One could argue that a side effect of finding information is learning. So surely this means that the problem is not Wikipedia but that learning needs to evolve and we need to shift from a pedagogy of answers to a pedagogy of questions (and here I wanted to shout out ‘open learning and teaching practices’). In reality Wikipedia is a gift to education as it encourages people to learn how to think.
Researchers from the University of British Columbia did an experiment that measured performance of groups of learners over generations (in the experiment: subsequent groups of students) with either one or more experts available.
Here, we test the relationship between sociality and cumulative cultural evolution in two laboratory experiments, where sociality is operationalized in terms of a participant’s ability to access and learn from multiple experienced individuals (‘models’ or ‘cultural parents’).
It builds on archaeological and ethnohistorical research that suggests a link between a population’s size and structure, and the diversity or sophistication of its toolkits or technologies. The results are not that surprising, but confirm the importance of sociality and the diversity of a population, and the advancement of knowledge (or innovation).
I think the core issue here might not be sociality but diversity, do you agree? If the models would be exactly the same, the different groups would have more or less the same results (I guess). More teachers means more diversity means more diverse input for solving (complex) problems, resulting in a more diverse set of strategies that can be passed on to the next generation? Also, there were hardly time-constraints, it really was an experimental setting. Many factors have been omitted (obviously), which in ‘real life’ would also impact learning and innovation across generations. Maybe cognitive load theory would be an interesting theme to consider: more experts might also mean an increased cognitive load…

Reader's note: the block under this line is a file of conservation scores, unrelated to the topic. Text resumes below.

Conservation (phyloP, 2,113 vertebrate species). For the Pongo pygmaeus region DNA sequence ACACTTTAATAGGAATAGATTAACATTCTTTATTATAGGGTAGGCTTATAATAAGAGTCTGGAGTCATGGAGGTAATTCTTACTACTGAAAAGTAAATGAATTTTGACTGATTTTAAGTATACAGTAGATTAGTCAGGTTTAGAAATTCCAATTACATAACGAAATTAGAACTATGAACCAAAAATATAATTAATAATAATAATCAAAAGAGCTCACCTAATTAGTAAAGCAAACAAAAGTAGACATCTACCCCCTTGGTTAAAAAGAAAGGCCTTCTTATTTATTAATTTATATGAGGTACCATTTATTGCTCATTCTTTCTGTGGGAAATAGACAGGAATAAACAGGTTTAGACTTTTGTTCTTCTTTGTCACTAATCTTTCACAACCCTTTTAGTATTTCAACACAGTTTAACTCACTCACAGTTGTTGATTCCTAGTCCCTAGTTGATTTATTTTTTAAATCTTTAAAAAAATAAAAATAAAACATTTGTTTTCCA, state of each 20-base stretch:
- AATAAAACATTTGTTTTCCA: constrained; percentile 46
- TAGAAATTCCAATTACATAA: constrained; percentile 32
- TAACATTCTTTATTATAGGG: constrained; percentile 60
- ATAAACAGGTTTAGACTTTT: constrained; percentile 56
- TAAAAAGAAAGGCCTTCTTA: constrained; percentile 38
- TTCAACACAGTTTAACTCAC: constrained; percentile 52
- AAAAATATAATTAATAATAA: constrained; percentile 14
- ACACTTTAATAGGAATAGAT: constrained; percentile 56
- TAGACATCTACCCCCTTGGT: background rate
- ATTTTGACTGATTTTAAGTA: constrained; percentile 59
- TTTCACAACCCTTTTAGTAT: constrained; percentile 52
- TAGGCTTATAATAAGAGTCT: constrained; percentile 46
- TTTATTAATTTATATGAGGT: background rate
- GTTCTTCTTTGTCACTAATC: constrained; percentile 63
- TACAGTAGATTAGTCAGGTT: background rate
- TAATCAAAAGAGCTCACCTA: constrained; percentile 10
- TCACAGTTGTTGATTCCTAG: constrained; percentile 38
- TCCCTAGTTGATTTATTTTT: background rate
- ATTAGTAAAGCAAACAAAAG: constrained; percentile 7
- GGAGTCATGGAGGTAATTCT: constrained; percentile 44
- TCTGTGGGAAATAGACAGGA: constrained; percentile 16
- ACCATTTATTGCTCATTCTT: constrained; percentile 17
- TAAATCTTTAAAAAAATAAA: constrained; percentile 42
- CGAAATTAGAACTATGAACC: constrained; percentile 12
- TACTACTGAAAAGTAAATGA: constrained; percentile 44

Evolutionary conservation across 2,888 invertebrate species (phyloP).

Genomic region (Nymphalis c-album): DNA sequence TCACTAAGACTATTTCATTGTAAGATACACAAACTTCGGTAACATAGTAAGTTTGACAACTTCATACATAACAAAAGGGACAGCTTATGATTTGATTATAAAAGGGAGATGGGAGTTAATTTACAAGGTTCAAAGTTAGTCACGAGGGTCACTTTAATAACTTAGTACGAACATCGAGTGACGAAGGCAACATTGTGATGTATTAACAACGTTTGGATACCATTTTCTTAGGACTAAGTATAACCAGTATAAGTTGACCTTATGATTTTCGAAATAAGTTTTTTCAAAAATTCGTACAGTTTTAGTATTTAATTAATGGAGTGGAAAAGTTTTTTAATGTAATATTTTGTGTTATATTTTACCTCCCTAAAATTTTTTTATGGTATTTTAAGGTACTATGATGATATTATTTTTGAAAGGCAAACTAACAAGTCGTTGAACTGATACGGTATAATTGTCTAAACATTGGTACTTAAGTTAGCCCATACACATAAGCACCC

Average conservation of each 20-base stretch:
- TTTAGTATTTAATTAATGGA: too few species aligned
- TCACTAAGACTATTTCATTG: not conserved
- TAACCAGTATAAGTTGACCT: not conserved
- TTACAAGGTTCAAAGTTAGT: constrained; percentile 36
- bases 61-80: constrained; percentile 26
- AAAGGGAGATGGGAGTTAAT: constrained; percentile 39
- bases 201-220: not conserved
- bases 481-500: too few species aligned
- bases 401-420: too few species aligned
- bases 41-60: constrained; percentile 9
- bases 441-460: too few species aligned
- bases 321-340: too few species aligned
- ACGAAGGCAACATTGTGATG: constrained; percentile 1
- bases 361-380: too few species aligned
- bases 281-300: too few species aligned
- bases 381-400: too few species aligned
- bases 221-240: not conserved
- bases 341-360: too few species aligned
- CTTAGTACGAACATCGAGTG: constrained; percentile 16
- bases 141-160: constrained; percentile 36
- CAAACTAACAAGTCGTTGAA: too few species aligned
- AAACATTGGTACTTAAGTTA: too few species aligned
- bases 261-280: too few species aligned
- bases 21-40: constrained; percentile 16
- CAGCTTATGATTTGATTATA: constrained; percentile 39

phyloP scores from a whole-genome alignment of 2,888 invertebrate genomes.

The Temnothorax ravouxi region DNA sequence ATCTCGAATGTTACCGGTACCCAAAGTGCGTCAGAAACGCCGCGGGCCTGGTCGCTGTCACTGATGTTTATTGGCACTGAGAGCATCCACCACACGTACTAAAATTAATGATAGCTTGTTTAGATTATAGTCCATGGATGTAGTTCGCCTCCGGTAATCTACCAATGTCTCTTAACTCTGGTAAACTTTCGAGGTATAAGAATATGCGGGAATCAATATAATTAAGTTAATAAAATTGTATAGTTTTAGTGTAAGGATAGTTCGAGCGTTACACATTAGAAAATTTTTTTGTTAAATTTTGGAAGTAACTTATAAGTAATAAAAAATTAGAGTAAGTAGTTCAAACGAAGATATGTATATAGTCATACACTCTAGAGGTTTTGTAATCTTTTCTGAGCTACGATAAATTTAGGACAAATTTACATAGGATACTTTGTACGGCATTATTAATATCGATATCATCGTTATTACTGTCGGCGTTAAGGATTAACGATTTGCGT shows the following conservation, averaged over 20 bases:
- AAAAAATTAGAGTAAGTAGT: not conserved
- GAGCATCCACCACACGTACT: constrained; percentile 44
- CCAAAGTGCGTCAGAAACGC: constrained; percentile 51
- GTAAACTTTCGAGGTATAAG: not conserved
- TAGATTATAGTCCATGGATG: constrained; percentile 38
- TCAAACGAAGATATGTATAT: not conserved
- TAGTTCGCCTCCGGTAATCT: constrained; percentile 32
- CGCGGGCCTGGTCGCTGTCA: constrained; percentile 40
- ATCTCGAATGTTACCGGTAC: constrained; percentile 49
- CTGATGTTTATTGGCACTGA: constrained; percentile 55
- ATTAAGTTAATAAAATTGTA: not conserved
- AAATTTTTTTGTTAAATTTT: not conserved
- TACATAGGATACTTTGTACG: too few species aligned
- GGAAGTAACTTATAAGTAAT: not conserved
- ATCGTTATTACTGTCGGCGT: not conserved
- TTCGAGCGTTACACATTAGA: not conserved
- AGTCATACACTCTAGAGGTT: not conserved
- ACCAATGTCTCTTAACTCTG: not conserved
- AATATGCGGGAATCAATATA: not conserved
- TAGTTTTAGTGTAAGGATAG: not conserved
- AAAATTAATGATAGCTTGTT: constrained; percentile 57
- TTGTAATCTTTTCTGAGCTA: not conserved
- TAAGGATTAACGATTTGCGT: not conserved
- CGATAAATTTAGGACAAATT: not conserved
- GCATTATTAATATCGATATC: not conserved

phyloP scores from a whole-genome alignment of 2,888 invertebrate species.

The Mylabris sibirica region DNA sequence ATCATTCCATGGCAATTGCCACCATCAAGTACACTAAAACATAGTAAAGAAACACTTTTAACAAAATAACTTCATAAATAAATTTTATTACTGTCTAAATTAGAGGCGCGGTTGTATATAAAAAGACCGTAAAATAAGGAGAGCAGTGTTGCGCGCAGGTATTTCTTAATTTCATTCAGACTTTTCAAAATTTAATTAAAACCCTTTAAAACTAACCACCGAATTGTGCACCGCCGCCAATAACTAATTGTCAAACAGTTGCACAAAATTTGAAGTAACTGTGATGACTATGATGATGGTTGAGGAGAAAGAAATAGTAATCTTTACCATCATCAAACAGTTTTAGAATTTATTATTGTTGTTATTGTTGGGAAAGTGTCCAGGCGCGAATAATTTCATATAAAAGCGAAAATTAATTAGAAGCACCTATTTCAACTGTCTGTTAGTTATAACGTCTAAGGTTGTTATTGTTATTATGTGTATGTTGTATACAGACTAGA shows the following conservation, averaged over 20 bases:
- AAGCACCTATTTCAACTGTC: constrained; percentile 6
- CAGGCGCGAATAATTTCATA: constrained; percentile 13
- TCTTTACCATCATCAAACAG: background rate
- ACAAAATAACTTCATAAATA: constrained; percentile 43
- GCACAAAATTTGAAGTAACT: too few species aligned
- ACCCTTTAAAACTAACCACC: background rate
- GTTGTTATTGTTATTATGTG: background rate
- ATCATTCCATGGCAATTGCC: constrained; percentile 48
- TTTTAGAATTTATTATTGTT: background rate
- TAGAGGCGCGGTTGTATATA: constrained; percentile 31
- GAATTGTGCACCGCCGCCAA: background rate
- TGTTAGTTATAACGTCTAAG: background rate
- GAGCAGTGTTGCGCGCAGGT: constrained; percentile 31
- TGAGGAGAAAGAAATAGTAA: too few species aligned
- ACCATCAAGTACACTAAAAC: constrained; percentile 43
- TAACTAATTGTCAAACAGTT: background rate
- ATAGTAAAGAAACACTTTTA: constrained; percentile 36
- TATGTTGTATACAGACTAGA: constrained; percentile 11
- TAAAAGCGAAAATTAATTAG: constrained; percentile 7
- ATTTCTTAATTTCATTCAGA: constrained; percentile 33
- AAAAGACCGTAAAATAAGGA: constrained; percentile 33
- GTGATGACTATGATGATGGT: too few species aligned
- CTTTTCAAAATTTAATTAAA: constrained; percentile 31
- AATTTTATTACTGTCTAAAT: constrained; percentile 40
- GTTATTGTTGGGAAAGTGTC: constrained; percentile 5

Michael Muthukrishna et al., Sociality influences cultural complexity, Proceedings of the Royal Academy: Biological Sciences, 2013, doi: 10.1098/rspb.2013.2511
Reflecting on this, and what it might mean in designing (online) learning environments… We have to learn how to learn from each other and from mentors, promote passing on knowledge within and between generations, and learn how to find and build knowledge in complex socio-technical networks. We also have to focus on the quality and diversity of learning networks. In other words: duplication of knowledge in the way xMOOCs promote, even in a pedagogically sound way, is not sufficient. The Internet does allow networked learning and making useful connections, so it would be a pity if only the ‘duplication’ MOOC versions rise to the surface, while the evenly valuable (because focused on sociality) connectivist courses remain marginalized.
The App Generation is not a pean to a new technology or a Cassandra’s warning, but rather a tale of how technology leads to shifts in culture and how emerging cultures shape and are shaped by human psychology. Gardner and Davis have good news and bad to share about the app generation. On the whole, students are more tolerant of difference. They are also more risk averse. They find compelling evidence of an increase in visual creativity and imagination from a detailed study of twenty years of student artwork. They find compelling evidence of a decrease of literary creativity in a corpus of student writing. Students are more connected to their parents, and less capable of developing independence. They struggle with ambiguity. They are highly skilled at shaping their public image, and trapped by the constant demands of shaping their public image. They are good at staying in touch, and struggle with expressing themselves sincerely. They are good at using short-cuts, and sometimes they cut right past the most important parts of life..
From: EdTech research
a Zo-ped [zone of proximal development] is a dialogue between the child and his future; it is not a dialogue between the child and an adult’s past
Koller, Ng, Do, and Chen say “When viewed in the appropriate context, retention in MOOCs is often quite reasonable.” I disagree. I think it may be helpful in this case to think of MOOCs like video games, TV shows, or other forms of equivalent mass media. If a successful TV show retains 5% of the initial audience that joined an online community about that show, a studio does not assume the other 95% just didn’t intend to finish the show. Instead, the studio fires writing staff, brings on new actors, or does not renew the show.